Our research teams have been able to significantly improve upon state-of-the-art methods for recognising a location using deep learning and computer vision, thanks (in part) to the imagery captured. The imagery allows our algorithms to learn what cities around the world look like and what makes them unique. It means regardless of time of day, weather, season or location, camera devices can be located more accurately & more robustly than other methods to-date.
We’re tremendously excited to share some of this research at this year’s ‘CVPR’ conference, the largest conference for computer vision. The research will be presented alongside Scape’s new ‘benchmark dataset’, which we announced earlier this week. The dataset, entitled ‘SILDa’ (Scape-Imperial Localization Dataset), was created in collaboration with Imperial College London and can be used by other companies & academics to measure and assess their own methods for image-based location recognition.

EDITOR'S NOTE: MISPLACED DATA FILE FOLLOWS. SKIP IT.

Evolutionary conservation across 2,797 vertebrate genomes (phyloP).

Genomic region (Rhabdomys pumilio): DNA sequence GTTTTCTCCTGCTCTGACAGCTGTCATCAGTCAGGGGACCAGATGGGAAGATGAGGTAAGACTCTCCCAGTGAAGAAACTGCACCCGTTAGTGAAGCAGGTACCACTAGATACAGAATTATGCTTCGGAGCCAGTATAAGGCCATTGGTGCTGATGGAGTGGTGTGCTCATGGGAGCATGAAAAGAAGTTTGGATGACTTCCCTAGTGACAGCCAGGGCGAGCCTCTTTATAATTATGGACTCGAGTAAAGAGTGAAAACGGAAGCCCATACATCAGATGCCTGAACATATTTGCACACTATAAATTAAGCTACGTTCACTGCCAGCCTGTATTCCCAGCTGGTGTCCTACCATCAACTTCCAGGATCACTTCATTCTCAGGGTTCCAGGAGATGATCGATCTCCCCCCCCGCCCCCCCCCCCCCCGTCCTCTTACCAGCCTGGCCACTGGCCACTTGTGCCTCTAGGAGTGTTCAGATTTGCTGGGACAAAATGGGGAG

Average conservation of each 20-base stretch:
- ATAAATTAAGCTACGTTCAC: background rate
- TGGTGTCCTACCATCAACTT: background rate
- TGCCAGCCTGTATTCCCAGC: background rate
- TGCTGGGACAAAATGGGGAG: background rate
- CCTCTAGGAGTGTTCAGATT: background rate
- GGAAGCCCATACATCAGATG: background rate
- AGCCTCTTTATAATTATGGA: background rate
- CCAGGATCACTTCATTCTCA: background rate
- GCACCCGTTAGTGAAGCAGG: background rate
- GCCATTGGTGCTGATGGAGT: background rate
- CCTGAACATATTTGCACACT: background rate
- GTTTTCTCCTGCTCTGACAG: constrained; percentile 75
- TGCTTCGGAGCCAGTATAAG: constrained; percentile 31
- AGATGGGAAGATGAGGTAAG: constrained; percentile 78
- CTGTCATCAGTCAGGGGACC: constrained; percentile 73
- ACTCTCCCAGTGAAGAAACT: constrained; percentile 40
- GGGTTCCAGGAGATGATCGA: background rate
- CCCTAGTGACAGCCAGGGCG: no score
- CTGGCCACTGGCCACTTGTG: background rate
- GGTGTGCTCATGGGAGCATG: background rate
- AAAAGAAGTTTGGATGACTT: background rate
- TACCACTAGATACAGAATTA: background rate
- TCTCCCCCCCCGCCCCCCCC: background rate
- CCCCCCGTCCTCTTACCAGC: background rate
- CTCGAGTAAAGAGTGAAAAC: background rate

In addition to our research papers, we will also be running two workshops, ‘Image Matching: Local Features & Beyond’ and ‘Long-Term Visual Localization under Changing Conditions’ alongside legendary researchers from Google & Microsoft, to help spur efforts into these important areas of research.
If you are keen to learn more about the work we are doing at Scape or what you can do to partner with us, please, get in touch.
Additionally, if you are interested in learning more about our research projects, would like to collaborate, or would like to join the team, reach out to email@example.com
Edward is co-founder & CEO of Scape Technologies, a computer vision startup in London, working to build a digital framework for the physical world.